When I came out of my front door with Lucy a few moments ago for a walk, I saw a car coming down the street, so we waited for it to pass. Instead, it stopped at a house across the street.
As Lucy and I stepped into the street to start our walk, the doors of the car sprang open — and the angry screaming of a man and woman hit us full force.
I haven’t heard this sort of angry confrontation in years. The vicious words and repeated profanity seemed even more jarring because the street was otherwise quiet and still and beautiful in the warm night air.
He kept calling her a “hoe” and said whatever she had allegedly done was the same thing she had done to someone else. She screamed right back at him. He was throwing her belonging out of the car into the street and yard — as he kept hurling vicious insults and profane words.
As Lucy and I walked in the other direction, I kept asking myself, “Why do we humans have to keep hurting each other like this?”
I felt sick at my stomach.
Why is it that the most advanced life form on this planet — those with the greatest achievements of technology and art — also have to intentionally tear one another apart? Why can’t we just walk away from one another in peace when it’s time? What motivates us to hurt and destroy?
I don’t have the answers to any of that. I doubt anybody does.
I think of all the ugly confrontations I’ve seen witnessed and all the ugly stories people have told me about what’s been done to them.
— There was the husband of an ex-girlfriend’s mother who used to become enraged while they were driving in a car — and he would threaten to “wrap this car around that tree” because he was so angry. I expected him to do it.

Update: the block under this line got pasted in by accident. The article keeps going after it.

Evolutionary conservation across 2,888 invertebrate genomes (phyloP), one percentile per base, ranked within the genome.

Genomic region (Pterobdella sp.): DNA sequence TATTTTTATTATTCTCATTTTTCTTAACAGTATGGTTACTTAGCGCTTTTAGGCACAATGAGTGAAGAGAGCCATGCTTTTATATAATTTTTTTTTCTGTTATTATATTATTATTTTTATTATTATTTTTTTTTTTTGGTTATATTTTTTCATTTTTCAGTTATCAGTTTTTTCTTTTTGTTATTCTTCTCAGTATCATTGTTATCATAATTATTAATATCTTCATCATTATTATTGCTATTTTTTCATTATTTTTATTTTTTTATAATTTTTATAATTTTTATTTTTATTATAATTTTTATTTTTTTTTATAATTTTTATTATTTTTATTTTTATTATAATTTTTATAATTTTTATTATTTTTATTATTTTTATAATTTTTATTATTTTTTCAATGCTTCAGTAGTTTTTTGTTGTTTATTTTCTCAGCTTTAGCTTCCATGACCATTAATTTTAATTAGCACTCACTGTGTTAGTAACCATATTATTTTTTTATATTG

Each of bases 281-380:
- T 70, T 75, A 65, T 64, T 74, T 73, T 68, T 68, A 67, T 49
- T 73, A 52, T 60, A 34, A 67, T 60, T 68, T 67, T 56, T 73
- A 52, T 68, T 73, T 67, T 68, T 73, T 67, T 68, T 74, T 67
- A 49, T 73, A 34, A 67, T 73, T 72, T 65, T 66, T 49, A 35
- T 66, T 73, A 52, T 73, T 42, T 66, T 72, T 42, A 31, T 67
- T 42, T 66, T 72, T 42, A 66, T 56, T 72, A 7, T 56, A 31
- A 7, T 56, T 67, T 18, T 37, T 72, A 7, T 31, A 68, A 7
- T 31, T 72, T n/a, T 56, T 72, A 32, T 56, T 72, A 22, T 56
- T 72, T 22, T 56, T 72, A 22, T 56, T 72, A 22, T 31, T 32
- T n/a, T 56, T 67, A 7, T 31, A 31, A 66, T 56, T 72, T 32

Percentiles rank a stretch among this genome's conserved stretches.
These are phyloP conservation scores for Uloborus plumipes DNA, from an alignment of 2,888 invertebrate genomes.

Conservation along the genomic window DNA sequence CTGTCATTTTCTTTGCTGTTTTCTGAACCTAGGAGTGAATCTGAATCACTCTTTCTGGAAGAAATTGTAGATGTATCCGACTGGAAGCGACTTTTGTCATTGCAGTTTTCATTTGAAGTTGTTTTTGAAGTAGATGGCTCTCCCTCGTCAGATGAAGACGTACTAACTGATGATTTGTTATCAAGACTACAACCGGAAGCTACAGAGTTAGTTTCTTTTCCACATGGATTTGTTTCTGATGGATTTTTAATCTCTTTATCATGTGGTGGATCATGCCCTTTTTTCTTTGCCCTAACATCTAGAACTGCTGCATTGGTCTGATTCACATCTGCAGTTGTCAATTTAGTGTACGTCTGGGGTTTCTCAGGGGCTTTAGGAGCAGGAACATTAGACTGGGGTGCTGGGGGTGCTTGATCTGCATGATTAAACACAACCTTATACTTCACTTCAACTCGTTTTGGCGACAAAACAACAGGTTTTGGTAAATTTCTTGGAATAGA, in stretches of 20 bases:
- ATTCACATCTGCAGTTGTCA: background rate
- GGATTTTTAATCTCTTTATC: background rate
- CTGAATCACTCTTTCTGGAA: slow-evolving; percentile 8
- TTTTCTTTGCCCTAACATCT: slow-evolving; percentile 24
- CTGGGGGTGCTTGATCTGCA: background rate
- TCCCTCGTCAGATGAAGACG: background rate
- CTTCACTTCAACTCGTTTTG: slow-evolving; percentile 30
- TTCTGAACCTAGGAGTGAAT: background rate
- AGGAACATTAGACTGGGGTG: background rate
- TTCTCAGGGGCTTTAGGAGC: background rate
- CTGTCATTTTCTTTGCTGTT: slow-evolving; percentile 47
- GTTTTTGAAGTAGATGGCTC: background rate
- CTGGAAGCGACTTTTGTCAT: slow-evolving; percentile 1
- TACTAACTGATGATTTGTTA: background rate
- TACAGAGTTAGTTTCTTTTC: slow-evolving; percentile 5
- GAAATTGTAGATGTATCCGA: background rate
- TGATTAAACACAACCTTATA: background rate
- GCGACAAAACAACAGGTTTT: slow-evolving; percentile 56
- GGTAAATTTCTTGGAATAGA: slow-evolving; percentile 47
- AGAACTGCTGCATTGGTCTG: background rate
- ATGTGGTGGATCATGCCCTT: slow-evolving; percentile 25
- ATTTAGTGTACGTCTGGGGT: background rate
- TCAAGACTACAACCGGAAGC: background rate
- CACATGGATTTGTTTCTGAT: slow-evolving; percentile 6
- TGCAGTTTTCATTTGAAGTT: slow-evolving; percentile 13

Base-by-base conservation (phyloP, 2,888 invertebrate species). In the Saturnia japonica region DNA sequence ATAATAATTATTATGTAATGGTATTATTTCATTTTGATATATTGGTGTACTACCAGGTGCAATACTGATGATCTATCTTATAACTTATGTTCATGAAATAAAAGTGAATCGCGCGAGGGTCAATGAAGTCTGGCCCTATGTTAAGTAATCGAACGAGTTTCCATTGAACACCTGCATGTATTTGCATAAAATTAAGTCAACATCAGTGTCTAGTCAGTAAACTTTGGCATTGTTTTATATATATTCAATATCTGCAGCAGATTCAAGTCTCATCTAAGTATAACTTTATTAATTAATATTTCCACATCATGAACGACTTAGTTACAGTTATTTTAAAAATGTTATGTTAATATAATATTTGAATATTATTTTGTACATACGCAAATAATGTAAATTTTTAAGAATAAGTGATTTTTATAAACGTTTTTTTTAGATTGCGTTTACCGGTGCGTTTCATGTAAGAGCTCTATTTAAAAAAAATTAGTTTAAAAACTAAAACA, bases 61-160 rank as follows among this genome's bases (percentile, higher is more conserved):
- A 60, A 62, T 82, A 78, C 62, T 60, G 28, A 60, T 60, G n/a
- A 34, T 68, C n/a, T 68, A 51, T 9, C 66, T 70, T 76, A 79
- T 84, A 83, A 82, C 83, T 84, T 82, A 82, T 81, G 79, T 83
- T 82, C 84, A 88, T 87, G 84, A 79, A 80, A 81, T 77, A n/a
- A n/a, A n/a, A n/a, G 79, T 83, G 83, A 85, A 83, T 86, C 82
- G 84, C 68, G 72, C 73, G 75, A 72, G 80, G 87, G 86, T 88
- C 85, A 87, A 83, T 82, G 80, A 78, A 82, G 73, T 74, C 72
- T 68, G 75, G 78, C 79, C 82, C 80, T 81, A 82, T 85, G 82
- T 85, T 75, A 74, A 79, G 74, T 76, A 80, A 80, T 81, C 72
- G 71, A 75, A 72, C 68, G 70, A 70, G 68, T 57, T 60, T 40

— There was the woman whose boyfriend used to tie her to a bed frame while he beat her and burned her with cigarettes — while screaming how much he loved her and that she couldn’t leave him.
— There was the woman who was so distraught at her boyfriend breaking up with her that she tried to set his house on fire. She poured gasoline around the front and back porches and lit matches, yelling at him that if she couldn’t have him, nobody would.
Those might seem like extreme examples, but when humans are angry and hurt, they do extreme things. Even the less-extreme things seem inexplicable to me.
Why can’t we just love each other while the love is there? And then when the love is gone — and when trust has been broken — why can’t we walk away from each other without trying to hurt someone we claim to love?
I don’t have an answer, but the question haunts me.
We seem eager to pass along these ugly patterns to our children. We are so ingrained in this ugly way of having relationships that we seem determined to teach our young boys and girls that this is the way adults behave.
I don’t know why we do it. I don’t know why it’s so common. I don’t know why people in relationships and marriages are so likely to kill each other. I don’t know how to change any of this.
But as I sit here in the post-midnight quiet of my neighborhood — now that the shouting people have left in separate cars — I’m left again to ponder how we’ve survived this long. And I’m left to wonder whether we really deserve to have dominion over this creation that’s been given to us.
I don’t want to live that way. I assume you don’t want to live that way. How can humans get rid of this ugly and hateful pattern that makes life less than the joy it should be?